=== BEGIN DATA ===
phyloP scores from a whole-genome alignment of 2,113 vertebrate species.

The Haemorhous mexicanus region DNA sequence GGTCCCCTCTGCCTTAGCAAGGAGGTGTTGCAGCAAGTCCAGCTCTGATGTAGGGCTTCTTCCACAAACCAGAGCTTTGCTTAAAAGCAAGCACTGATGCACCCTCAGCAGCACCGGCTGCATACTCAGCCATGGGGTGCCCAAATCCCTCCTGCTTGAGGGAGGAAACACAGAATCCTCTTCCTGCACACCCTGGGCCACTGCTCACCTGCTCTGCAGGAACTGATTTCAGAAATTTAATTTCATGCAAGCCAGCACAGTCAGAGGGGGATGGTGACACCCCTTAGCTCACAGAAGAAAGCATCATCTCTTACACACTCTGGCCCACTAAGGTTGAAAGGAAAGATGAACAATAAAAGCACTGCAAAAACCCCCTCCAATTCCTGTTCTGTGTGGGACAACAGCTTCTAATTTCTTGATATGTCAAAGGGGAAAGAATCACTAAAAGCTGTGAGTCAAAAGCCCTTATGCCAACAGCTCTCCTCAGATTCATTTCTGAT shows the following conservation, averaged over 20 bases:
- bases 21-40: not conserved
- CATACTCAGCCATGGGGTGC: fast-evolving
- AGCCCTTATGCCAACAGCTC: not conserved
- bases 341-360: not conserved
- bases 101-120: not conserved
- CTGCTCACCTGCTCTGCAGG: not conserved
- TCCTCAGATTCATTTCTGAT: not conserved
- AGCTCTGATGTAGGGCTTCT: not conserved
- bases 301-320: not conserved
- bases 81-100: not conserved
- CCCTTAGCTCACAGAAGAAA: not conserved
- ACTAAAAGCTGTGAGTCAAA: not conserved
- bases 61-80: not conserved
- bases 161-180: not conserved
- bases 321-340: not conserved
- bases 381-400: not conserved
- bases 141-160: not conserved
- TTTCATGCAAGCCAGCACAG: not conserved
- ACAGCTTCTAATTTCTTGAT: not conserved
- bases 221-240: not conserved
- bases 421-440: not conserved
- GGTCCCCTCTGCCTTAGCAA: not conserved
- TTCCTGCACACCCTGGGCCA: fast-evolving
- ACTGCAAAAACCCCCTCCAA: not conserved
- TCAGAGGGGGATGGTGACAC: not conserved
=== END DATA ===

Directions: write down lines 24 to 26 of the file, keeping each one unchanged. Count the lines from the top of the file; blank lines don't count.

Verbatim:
- GGTCCCCTCTGCCTTAGCAA: not conserved
- TTCCTGCACACCCTGGGCCA: fast-evolving
- ACTGCAAAAACCCCCTCCAA: not conserved